Brand trust is the way forward for marketing: DDB CCO

DDB Worldwide chief creative officer Amir Kassaei says brands must be trusted as traditional pitches no longer work

The traditional marketing pitch needs to be abandoned in favour of brand trust with consumers, according to DDB Worldwide global chief creative officer, Amir Kassaei.

Speaking at the Mumbrella 360 conference in Sydney, Kassaei told delegates that because consumers are armed with Twitter and Facebook, they have the power to “just kill you”. He cited the case of a British Airways customer whose luggage was lost on a flight to the United States in September 2013. The passenger called up British Airways customer service after he landed in Chicago and asked where his luggage was.

“They [customer service] were treating him like an idiot so he began tweeting about his problem with British Airways,” commented Kassaei.

However, the man didn’t just tweet to his 500 followers, he purchased British Airways promoted tweets to spread his complaint much wider.

“In 24 hours, the [British Airways] CEO called him and his luggage was there. That explains a lot about the power that is shifting towards the people,” Kassaei said.

Marketers should strive for what Kassaei called “relevant truth” where the brands they are promoting connect with people on an emotional level.

“How do we create a relevant truth based on an existing product or new offerings that people start to care about it?” he asked attendees. “If we do that, consumers will do the job of communication by themselves via the Internet.”

He added marketers should not treat people “like animals” and resist the urge to try and sell them something.

“Respect them as human beings and people will be respectful back to the brand you are marketing,” he claimed.

As an example of respectful marketing, Kassaei shared the story of a drycleaners in Boston in the US. During the last global financial crisis, the drycleaners began offering a free suit dry cleaning service to unemployed people who were going for a job interview.

“In the long run, this drycleaner will make huge amounts of money because he will have a group of loyal customers who feel he is taking them seriously," he commented.

According to Kassaei, DDB strives for brand trust when it comes to marketing campaigns. For example, DDB Miami worked out a way to market Glad rubbish bags to young people aged in their 20s who care about music and the environment.

The team produced a Glad branded tent designed for music festivals. Once the festival is over, the tent can be turned into a large rubbish bag so the campers can take away their rubbish. Feedback from the target audience of young people was favourable, according to Kassaei.

Follow Hamish Barwick on Twitter: @HamishBarwick

Follow CMO on Twitter: @CMOAustralia, take part in the CMO Australia conversation on LinkedIn: CMO Australia, or join us on Facebook: https://www.facebook.com/CMOAustralia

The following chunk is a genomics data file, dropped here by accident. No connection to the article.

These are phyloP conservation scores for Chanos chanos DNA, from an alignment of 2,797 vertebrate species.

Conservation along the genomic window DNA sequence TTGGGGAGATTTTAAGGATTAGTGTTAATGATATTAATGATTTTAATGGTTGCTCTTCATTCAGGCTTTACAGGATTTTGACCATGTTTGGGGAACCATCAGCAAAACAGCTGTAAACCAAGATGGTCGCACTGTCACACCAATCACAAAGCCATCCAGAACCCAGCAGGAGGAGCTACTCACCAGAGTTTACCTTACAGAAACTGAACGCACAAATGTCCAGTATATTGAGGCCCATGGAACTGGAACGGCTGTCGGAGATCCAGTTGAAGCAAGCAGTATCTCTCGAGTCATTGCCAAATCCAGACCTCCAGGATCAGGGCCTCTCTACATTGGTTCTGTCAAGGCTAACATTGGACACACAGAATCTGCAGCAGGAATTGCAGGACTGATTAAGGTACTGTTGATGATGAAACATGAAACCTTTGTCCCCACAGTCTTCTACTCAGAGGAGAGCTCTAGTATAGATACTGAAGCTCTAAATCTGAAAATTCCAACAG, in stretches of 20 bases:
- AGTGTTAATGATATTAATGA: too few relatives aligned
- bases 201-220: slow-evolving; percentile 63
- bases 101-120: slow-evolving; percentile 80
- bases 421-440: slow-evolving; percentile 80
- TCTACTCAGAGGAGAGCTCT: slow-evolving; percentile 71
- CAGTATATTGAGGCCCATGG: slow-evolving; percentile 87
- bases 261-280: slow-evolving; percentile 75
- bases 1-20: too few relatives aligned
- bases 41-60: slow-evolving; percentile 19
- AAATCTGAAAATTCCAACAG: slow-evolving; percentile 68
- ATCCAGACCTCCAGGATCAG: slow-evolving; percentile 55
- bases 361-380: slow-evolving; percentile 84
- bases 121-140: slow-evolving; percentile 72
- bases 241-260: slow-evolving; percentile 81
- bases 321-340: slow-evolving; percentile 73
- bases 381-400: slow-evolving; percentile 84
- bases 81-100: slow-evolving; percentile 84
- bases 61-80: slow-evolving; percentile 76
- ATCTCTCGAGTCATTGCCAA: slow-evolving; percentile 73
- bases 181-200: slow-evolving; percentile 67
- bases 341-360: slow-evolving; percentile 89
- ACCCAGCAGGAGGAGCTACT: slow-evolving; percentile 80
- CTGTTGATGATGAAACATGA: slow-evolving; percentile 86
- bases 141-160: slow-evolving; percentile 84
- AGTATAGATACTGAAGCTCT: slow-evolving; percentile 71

Join the newsletter!

Or

Sign up to gain exclusive access to email subscriptions, event invitations, competitions, giveaways, and much more.

Membership is free, and your security and privacy remain protected. View our privacy policy before signing up.

Error: Please check your email address.
Show Comments

Blog Posts

Building a human-curated brand

If the FANG (Facebook, Amazon, Netflix, Google) sector and their measured worth are the final argument for the successful 21st Century model, then they are beyond reproach. Fine-tuning masses of algorithms to reduce human touchpoints and deliver wild returns to investors—all with workforces infinitesimally small compared to the giants of the 20th Century—has been proven out.

Will Smith

Co-founder and head of new markets, The Plum Guide

Sustainability trends brands can expect in 2020

​Marketers have made strides this year in sustainability with the number of brands rallying behind the Not Business As Usual alliance for action against climate change being a sign of the times. While sustainability efforts have gained momentum this year, 2020 is shaping up to be the year brands are really held accountable for their work in this area.

Ben King

CSR manager & sustainability expert, Finder

The trouble with Scotty from Marketing

As a Marketer, the ‘Scotty from Marketing’ meme troubles me.

Natalie Robinson

Director of marketing and communications, Melbourne Polytechnic

It's a pretty interesting article to read. I will learn more about this company later.

Dan Bullock

40 staff and 1000 contracts affected as foodora closes its Australian operations

Read more

If you think it can benefit both consumer and seller then it would be great

Simon Bird

Why Ford is counting on the Internet of Things to drive customer engagement

Read more

It's a good idea. Customers really should control their data. Now I understand why it's important.

Elvin Huntsberry

Salesforce CMO: Modern marketers have an obligation to give customers control of their data

Read more

Instagram changes algorithms every time you get used to them. It really pisses me off. What else pisses me off? The fact that Instagram d...

Nickwood

Instagram loses the like in Australia; industry reacts positively

Read more

I tried www.analisa.io to see my Instagram Insight

Dina Rahmawati

7 marketing technology predictions for 2016

Read more

Latest Podcast

More podcasts

Sign in